The coronavirus vaccines are safer than aspirin or Tylenol

·3 min read
Death. Illustrated | iStock

Since the release of the coronavirus vaccines, there has been a lot of overheated coverage of their potential side effects (most recently from podcaster Joe Rogan).

In truth, the risk of the coronavirus vaccines is microscopic. A good way to understand this is by comparing them to common over-the-counter painkillers.

Take aspirin. As Dr. Nathan Grills from the University of Melbourne points out, this drug has all kinds of rare but bad side effects — certain kinds of heart failure, strokes, intestinal bleeding, and on and on. One study estimated that for 50-year-old men, 325 milligrams of aspirin daily ran a fatality risk of 10.4 per 100,000 person-years.

Acetaminophen (commonly known as Tylenol) is even worse. This drug is both less helpful than aspirin and much easier to overdose on than people tend to think. Take just a bit more than the maximum recommended dose, and severe complications follow. It's also a brutal overdose mechanism — if it isn't caught in time, then there is basically no way to prevent a slow and excruciating death from liver failure. A 2006 study estimated that acetaminophen overdoses over one year were responsible for 56,000 trips to the emergency room, 26,000 hospitalizations, and 458 deaths — 100 of them accidental. What's more, the drug may have additional rare side effects like hormone disruption or asthma.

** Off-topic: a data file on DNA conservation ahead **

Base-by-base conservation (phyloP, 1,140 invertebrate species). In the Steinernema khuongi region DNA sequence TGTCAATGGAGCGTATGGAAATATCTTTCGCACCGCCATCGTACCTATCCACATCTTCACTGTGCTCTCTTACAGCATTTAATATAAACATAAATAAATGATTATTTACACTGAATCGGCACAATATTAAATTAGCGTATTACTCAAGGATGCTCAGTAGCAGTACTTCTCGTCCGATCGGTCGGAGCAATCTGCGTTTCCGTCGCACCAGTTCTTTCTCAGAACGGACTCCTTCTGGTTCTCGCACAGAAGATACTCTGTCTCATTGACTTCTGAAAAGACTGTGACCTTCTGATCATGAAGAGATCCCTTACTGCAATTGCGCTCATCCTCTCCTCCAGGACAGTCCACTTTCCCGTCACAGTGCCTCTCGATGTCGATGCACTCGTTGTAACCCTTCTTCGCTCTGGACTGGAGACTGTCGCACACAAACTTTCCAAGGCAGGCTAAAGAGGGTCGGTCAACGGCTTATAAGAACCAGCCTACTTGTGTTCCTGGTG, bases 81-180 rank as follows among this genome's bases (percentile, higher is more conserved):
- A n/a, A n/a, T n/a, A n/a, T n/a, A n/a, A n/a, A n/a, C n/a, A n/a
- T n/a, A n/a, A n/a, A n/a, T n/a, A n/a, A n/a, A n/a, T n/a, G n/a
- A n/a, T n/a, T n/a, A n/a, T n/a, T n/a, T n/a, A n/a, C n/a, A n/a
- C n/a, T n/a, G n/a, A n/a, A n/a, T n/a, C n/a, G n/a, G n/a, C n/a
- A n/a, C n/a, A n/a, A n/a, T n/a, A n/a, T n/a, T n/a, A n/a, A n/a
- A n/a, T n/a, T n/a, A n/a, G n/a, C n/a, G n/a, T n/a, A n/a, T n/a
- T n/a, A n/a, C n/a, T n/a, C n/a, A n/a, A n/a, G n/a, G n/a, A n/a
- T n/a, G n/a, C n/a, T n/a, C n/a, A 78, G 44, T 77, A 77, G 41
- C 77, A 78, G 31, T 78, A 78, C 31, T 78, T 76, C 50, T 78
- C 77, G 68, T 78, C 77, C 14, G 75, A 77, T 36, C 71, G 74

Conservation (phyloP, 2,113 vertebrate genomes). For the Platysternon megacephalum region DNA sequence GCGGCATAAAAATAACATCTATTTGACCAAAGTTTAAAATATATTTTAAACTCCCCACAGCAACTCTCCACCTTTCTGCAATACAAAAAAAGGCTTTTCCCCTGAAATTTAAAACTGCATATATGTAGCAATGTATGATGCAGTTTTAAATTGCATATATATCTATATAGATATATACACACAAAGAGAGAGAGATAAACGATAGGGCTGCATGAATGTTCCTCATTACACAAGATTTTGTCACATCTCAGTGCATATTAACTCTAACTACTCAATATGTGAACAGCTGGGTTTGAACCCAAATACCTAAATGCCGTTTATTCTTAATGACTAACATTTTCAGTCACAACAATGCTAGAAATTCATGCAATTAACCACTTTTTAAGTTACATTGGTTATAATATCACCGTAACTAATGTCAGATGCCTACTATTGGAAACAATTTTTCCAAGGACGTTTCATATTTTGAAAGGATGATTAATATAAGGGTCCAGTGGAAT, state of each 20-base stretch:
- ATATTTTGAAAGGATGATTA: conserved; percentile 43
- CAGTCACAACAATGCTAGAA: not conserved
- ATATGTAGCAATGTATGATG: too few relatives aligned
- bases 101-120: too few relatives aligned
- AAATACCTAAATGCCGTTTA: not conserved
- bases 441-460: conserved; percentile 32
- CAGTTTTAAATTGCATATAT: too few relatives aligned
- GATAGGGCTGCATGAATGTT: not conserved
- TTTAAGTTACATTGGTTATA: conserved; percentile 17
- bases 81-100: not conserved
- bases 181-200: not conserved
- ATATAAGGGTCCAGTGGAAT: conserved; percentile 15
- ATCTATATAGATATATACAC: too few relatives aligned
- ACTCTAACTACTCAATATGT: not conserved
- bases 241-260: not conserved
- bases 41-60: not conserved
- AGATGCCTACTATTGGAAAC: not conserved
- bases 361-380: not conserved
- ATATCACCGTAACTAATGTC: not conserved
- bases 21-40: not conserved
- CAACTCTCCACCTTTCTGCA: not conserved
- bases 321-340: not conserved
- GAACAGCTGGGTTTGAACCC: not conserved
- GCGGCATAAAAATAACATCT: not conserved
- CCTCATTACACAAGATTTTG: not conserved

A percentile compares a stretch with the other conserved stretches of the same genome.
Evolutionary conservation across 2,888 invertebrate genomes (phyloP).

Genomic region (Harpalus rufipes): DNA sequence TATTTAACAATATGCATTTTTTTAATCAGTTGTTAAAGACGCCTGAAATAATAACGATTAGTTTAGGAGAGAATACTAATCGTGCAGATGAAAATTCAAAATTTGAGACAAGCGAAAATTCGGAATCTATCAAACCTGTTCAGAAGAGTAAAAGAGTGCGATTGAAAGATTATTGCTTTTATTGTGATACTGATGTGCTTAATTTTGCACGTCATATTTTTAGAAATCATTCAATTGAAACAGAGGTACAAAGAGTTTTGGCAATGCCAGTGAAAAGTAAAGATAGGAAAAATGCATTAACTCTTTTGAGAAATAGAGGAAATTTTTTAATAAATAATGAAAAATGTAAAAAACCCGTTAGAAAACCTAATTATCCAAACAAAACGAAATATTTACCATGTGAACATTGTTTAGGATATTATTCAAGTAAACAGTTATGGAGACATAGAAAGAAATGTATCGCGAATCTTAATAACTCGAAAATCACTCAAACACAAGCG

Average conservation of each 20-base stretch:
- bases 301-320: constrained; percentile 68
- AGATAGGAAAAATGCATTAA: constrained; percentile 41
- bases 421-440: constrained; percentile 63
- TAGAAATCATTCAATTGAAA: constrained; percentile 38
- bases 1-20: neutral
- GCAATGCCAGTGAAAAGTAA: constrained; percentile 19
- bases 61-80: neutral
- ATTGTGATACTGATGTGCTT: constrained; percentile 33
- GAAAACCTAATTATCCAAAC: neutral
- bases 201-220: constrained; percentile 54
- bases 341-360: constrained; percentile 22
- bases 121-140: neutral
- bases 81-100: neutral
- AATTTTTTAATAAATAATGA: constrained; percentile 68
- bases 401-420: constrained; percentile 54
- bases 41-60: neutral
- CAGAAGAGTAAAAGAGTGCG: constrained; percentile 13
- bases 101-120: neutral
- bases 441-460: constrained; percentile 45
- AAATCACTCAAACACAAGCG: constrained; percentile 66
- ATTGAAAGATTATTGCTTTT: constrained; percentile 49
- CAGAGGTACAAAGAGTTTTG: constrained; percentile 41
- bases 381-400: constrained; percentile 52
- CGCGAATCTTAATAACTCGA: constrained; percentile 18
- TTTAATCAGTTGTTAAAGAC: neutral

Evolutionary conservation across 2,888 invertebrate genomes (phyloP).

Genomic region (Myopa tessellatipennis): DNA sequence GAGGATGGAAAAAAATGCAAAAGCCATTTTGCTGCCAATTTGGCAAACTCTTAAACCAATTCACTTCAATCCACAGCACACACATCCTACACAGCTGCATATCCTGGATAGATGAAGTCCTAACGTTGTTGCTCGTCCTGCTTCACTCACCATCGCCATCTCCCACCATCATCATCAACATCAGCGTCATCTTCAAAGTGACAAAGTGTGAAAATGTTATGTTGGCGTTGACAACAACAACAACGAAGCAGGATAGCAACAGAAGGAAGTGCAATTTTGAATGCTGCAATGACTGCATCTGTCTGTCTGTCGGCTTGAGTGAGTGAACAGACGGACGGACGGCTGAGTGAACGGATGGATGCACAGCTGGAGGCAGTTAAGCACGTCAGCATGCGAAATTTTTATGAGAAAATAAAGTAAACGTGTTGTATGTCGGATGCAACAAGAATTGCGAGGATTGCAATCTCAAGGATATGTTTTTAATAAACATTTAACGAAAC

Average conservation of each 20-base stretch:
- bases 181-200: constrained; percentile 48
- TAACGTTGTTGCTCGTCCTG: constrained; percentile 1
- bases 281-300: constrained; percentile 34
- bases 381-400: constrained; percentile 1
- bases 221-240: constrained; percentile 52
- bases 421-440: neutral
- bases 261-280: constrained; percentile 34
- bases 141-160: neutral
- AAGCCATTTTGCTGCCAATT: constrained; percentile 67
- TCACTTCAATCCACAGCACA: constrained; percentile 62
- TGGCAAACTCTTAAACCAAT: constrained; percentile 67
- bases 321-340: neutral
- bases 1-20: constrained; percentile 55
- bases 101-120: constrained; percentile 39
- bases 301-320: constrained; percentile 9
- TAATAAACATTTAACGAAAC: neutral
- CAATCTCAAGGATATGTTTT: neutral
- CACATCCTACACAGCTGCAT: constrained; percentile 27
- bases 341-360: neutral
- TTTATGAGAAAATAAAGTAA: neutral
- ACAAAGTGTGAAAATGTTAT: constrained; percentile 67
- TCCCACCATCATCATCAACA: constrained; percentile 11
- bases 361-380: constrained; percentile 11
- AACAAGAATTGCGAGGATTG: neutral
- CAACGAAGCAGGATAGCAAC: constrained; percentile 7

Let's compare to the coronavirus vaccines. The most serious complications reported after many billions of doses administered are unusual blood clots from AstraZeneca and Johnson & Johnson vaccines (made with traditional technology) and heart swelling from the Pfizer/Moderna mRNA shots. The clotting risk is so tiny it might not exist at all — some studies have found a few dozen cases of clotting and a handful of deaths out of hundreds of millions of AstraZeneca/J&J doses administered, but the European Medical Agency concluded AstraZeneca at least does not actually increase clotting risk. There does appear to be a risk of heart swelling with the mRNA vaccines, particularly for young men, but it's extremely small — a 2.13 in 100,000 risk according to one study, or a 23 in 2.8 million risk in another. Moreover, in the large majority of cases, the swelling was mild and recovery was quick.

In short, the coronavirus vaccines have a risk of serious side effects that is something like an order of magnitude less than the risk of dying from taking aspirin regularly (as half of adults over 45 do), and have virtually no risk of death.

Anyway, of course it would be wrong to ban aspirin because it does have many benefits: improving heart health in some populations, reducing the risk of some cancers, and so on (though personally, I would not allow acetaminophen to be sold over the counter anymore). It's simply that the benefits of aspirin come at a small risk — so small that most nations don't even bother requiring a doctor's note to get it.

The coronavirus vaccines are both much, much more beneficial than aspirin, and much, much less risky. There is simply no reason to fret about them.

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